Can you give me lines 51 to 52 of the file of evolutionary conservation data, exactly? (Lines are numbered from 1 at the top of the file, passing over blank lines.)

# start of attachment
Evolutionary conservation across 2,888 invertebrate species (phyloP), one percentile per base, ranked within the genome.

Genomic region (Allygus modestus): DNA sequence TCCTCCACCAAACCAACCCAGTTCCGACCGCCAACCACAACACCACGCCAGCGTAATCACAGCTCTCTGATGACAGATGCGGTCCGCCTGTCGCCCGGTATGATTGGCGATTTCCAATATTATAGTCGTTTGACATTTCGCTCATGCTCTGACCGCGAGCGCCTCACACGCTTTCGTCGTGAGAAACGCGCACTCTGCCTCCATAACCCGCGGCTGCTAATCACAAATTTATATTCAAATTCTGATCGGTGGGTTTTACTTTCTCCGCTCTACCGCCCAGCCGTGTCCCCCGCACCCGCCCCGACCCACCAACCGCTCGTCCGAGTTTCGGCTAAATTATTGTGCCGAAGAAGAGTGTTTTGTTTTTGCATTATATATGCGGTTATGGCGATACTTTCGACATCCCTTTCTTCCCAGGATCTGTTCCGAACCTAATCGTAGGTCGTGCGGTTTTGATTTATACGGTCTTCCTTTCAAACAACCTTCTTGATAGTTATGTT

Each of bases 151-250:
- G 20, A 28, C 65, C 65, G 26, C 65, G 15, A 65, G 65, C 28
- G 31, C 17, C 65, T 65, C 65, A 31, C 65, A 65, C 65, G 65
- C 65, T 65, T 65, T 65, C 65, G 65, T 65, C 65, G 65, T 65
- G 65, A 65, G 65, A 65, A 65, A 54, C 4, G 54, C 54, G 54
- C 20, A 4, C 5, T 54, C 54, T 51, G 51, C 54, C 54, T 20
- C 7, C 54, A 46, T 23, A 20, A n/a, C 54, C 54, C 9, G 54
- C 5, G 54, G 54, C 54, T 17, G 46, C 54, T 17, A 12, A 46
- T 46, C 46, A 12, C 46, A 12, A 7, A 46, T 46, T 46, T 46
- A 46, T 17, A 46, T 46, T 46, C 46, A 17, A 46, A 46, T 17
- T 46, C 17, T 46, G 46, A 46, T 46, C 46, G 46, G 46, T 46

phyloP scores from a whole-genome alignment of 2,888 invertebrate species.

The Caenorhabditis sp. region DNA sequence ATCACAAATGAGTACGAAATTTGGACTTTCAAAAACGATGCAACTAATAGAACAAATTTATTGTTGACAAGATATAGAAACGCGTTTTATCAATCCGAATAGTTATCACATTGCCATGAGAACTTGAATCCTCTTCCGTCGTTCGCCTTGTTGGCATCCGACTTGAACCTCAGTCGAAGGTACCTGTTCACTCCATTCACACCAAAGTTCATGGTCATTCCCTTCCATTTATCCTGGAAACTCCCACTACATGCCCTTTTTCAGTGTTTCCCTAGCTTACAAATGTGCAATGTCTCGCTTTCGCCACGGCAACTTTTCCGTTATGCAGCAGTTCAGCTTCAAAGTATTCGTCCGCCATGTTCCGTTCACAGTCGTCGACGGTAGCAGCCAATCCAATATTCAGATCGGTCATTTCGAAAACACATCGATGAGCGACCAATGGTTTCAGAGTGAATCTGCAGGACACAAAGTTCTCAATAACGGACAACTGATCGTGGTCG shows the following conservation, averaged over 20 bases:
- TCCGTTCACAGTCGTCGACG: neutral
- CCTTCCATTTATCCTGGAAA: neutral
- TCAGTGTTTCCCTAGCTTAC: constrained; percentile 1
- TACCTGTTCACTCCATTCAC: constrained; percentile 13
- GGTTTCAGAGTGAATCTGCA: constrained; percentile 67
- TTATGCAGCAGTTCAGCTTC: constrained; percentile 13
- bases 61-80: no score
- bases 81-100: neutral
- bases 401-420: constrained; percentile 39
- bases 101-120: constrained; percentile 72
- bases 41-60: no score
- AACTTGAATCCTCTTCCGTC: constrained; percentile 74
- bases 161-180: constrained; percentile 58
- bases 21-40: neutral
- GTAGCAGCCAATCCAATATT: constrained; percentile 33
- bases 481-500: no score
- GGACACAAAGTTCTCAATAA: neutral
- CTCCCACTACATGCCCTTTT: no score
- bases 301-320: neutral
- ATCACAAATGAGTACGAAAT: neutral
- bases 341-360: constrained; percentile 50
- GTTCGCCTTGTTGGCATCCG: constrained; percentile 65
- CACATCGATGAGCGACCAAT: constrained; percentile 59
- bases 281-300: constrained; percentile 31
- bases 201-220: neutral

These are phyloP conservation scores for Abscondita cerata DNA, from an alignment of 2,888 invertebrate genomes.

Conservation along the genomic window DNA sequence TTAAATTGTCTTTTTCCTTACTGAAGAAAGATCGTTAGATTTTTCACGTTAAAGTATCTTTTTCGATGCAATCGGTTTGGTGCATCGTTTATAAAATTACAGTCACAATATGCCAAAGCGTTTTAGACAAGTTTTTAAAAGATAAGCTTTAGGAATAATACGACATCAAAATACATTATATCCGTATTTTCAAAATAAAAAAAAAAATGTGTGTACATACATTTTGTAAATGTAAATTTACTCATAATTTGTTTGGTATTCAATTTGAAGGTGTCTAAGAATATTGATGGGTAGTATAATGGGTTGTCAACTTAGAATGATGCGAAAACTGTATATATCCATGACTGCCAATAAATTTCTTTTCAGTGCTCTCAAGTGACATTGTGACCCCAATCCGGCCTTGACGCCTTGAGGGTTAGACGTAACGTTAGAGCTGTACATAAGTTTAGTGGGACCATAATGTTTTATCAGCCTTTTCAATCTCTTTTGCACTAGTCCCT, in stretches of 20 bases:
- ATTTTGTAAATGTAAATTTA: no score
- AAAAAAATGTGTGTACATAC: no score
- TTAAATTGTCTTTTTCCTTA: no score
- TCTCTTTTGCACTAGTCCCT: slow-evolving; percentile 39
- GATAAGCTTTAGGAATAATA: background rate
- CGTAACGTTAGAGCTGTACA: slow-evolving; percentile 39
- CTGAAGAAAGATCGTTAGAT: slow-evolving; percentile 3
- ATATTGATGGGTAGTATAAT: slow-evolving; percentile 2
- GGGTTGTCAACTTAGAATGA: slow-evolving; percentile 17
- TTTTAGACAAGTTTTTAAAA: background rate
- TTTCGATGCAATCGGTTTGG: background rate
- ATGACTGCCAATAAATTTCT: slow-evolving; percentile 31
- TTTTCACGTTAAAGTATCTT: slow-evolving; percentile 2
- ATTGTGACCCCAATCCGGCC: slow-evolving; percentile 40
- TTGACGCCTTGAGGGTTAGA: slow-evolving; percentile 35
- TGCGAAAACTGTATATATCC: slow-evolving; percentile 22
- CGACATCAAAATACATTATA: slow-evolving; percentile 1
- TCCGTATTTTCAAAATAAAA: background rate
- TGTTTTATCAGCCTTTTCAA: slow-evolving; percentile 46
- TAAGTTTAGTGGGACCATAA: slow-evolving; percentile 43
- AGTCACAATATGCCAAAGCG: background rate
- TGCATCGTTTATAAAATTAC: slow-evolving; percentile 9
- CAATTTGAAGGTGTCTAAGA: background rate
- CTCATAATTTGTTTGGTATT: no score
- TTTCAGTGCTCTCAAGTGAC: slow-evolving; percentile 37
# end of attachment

- GGGTTGTCAACTTAGAATGA: slow-evolving; percentile 17
- TTTTAGACAAGTTTTTAAAA: background rate